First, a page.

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Old 12-01-2010, 09:01 PM   #41
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Wow! That's quite a collection. My oldest audio stuff is a turntable from 1957 and a receiver from 1963 (both Voice of Music made in Benton Harbor, Mich.)
Back when stuff was made here...
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Old 12-01-2010, 09:25 PM   #42
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OH boy....... this is a good thread!

Wish I had more digital pics ready to post. These pics were taken of stuff I'm selling or have sold:

Collins S Line - 75S3-C 32S-3 312b-4 516F-2

Collins 51S-1

Drake C Line - R4-C T4X-C

Drake 2-B

Hallicrafters SX-100

Misc mountain of other "stuff" qualifying me as a guy who needs to thin the collection!

This is primarily ham radio related, not quite as vintage as the example above, but vintage just the same.

Hi youbet,

Sure remember and am familiar with those radios (WA7GWX),
Always wanted an "S" line or Drake line when I was a novice in
1967. Love to see it! Hope all is well. Nice to be back on this board again.
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Old 12-01-2010, 10:10 PM   #43
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Back when stuff was made here...
I have been making every effort to buy only stuff made in the US, but it is incredibly difficult. Recently, I wanted a swivel fan for my workbench in the garage, but I could not find a new one that was not made in China. So I ended up buying a 1947 vintage GE Vortalex fan on ebay.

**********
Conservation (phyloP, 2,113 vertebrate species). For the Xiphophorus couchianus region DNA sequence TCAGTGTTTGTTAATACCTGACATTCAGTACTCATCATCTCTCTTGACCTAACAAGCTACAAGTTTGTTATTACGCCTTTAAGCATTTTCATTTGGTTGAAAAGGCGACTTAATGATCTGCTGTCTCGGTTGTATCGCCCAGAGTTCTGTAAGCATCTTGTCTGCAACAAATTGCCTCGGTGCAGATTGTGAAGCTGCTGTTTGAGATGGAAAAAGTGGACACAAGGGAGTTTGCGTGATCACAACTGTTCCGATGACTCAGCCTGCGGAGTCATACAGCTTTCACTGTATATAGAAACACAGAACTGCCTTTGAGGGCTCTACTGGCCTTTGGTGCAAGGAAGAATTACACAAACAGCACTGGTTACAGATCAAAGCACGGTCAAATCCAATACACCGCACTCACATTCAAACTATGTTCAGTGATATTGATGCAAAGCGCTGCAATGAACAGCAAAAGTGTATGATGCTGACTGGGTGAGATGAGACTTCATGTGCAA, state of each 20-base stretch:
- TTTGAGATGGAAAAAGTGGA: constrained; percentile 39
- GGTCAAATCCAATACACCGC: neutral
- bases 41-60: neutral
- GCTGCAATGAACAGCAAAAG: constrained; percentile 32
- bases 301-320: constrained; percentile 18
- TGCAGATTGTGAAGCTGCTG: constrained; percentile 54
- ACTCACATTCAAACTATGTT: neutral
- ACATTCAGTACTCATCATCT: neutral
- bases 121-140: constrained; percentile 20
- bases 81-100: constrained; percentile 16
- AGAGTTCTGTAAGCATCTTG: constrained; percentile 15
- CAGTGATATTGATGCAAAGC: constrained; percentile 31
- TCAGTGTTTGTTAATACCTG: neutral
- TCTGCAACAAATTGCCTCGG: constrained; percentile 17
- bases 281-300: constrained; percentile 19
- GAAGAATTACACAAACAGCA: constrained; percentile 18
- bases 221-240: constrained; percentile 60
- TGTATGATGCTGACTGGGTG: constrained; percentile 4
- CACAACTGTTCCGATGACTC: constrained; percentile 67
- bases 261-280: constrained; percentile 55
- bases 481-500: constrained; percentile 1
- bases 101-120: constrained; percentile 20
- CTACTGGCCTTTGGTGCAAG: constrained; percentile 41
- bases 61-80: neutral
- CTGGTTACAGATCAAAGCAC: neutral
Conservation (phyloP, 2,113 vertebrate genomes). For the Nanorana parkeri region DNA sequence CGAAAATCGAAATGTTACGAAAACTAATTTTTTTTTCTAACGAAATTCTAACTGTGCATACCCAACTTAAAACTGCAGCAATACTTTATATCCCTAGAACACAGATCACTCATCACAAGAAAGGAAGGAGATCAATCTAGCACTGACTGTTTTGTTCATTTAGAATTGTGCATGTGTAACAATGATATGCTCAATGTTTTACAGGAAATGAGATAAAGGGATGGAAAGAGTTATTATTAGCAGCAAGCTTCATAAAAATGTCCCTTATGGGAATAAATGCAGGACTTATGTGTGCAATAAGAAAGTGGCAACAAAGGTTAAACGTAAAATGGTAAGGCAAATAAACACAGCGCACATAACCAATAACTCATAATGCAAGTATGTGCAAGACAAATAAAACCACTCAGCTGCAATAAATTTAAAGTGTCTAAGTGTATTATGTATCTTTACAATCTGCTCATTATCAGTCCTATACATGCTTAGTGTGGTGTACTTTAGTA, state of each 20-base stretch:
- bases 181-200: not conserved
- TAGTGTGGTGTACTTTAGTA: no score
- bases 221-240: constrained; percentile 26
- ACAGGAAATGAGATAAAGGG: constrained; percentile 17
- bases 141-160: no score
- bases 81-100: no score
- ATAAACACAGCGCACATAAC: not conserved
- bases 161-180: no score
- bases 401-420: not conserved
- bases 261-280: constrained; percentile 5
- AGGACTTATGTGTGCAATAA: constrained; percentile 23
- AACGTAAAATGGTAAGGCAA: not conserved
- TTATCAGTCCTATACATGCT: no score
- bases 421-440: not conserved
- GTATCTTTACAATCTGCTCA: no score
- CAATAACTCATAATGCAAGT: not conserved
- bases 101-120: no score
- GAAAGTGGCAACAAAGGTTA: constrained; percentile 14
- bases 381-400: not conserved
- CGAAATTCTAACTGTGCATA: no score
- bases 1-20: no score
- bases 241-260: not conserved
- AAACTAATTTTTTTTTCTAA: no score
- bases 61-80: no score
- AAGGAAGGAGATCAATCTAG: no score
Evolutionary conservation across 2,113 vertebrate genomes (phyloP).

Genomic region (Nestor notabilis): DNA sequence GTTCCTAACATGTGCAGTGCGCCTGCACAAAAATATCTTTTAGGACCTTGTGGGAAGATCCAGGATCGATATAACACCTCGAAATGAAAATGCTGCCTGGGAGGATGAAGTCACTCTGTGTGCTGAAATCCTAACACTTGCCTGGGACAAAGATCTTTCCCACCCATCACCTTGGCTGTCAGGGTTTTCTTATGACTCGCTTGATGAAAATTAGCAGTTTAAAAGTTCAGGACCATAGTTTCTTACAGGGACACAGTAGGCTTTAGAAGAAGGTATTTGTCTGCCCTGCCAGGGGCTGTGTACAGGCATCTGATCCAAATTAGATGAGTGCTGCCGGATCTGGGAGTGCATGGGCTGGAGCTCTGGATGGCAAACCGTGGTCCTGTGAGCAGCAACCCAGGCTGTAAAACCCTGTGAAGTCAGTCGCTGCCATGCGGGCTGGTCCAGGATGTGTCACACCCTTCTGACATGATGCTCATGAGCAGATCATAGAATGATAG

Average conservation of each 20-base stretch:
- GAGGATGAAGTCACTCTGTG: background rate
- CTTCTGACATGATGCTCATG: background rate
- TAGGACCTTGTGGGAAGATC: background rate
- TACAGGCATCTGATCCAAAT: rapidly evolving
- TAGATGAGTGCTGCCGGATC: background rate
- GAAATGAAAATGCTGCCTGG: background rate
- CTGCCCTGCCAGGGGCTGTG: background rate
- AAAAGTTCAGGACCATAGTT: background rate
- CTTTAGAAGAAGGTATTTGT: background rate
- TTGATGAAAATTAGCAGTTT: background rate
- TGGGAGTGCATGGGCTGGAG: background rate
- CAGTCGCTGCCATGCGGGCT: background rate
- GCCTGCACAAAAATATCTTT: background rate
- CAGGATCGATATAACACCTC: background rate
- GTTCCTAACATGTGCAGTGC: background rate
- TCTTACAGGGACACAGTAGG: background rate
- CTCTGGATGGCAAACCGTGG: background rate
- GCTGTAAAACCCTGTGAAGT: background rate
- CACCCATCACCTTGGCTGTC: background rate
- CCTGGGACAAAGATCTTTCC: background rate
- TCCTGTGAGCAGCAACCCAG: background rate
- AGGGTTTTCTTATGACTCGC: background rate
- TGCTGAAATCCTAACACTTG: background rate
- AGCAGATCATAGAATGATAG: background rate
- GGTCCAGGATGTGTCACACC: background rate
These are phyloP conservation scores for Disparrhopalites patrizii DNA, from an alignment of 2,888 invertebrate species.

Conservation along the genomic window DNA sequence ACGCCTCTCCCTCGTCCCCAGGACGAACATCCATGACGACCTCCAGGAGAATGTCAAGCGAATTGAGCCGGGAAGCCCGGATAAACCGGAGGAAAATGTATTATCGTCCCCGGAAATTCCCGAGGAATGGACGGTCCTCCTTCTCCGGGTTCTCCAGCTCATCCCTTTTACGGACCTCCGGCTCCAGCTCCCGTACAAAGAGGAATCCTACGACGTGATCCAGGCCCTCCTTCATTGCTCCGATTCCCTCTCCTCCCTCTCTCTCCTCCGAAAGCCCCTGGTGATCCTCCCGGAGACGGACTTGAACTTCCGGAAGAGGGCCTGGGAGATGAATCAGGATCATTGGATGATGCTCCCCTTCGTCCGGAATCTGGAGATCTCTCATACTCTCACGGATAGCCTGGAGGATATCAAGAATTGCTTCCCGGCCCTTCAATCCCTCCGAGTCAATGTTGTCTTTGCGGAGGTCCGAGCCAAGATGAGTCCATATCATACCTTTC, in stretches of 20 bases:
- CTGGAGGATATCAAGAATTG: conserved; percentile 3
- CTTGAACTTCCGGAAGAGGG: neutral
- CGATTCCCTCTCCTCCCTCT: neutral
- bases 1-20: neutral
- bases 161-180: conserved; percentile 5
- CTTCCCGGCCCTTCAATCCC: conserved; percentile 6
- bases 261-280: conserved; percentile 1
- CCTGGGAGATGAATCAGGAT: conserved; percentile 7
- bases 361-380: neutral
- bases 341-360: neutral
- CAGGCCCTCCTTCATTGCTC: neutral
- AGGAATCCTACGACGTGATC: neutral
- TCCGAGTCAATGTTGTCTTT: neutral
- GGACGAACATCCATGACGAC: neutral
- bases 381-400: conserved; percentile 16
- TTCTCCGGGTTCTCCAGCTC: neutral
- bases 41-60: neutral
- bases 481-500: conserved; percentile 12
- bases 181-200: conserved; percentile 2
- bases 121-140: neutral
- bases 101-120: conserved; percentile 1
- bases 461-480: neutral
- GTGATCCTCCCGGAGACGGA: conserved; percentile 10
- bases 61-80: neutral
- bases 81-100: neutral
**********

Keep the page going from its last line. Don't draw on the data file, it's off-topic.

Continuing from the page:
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Old 12-02-2010, 12:27 AM   #44
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I still have
a) a portable (it has a handle!) vacuum tube Tektronix oscilloscope, and
b) a Sol-20 microcomputer (sorry, post-transistor).
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Old 12-02-2010, 06:14 AM   #45
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To follow up on a theme started by bruce1, I have been pleased to use the following vendors:

Cloth covered wire from Sundial Wire cloth-covered wire of all types.

Allied Electronics capacitors. resistors and most other components

Welcome to TubeDepot.com! amazing stock of new and NOS vacuum tubes

TubeSound sells a variety of tube-related stuff, but the free information is the most important part of the site. He knows everything there is to know about tube testers.